Moving State to State

The US Constitution gives the citizens of the United States the right to move freely between the States.  But, when you move you are not just moving your self and your personal possessions, you are also moving your place of residence and the situs of all of your personal legal documents.  You are changing the way that health insurance, auto insurance and many government benefits interact with you.  Being aware of the status of your legal environment is at least as important as picking out the carpet in your new physical environment.

The most commonly revised documents when people move state to state are Powers of Attorney, Medical Powers of Attorney, Advance Directives and Nomination of Guardian forms.  Most of these remain valid when you move because these documents are judged for validity by the law in effect in the place and at the time that they were executed.  But, local laws often give different meanings to words and phrases and may result in different outcomes.  However, the most important reason to revise or re-execute these documents is that the people who you will use these with, the locals, the new folk, are not used to seeing the forms from the old state.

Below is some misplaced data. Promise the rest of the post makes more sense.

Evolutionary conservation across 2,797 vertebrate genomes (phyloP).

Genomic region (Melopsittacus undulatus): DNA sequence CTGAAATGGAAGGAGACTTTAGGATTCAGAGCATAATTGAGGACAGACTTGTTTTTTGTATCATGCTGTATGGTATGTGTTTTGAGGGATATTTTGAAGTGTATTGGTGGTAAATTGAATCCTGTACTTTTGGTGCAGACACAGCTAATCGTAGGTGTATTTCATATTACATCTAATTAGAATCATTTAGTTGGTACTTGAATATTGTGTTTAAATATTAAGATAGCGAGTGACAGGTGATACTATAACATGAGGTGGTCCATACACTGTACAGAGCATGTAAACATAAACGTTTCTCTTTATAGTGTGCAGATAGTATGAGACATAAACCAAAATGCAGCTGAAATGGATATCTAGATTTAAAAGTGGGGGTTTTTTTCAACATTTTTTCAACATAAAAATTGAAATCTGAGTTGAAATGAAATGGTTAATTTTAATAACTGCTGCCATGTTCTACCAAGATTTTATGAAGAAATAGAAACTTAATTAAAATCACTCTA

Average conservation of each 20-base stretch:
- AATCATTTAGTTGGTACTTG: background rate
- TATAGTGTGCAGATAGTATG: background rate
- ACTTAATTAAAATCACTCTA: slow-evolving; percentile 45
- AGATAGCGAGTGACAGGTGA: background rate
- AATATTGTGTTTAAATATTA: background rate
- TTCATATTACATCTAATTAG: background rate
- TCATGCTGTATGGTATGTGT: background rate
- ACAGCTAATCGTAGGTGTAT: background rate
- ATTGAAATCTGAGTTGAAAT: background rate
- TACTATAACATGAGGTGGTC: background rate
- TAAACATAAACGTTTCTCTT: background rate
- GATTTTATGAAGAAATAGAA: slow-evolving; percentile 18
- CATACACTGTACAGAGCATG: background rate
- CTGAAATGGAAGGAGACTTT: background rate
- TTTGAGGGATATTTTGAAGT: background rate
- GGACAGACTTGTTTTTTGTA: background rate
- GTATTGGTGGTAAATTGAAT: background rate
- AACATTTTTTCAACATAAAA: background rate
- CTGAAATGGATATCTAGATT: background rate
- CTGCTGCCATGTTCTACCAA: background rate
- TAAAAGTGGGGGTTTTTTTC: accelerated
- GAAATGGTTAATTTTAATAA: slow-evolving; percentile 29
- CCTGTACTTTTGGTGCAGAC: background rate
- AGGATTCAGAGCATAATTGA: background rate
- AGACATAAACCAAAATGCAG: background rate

It is a best practice when you move to see an attorney in the new state before you move.  That attorney can review your pre-existing documents, advise you about what needs to be altered and establish a timeline for accomplishing goals.  Paying attention to the legal details is cheapest when done in advance and almost always much more expensive when done as an afterthought.

This article is written by an attorney at Wyatt & Mirabella, PC. Always consult an attorney before making any legal decisions. To make an appointment today for a free consultation, please click here to contact us.

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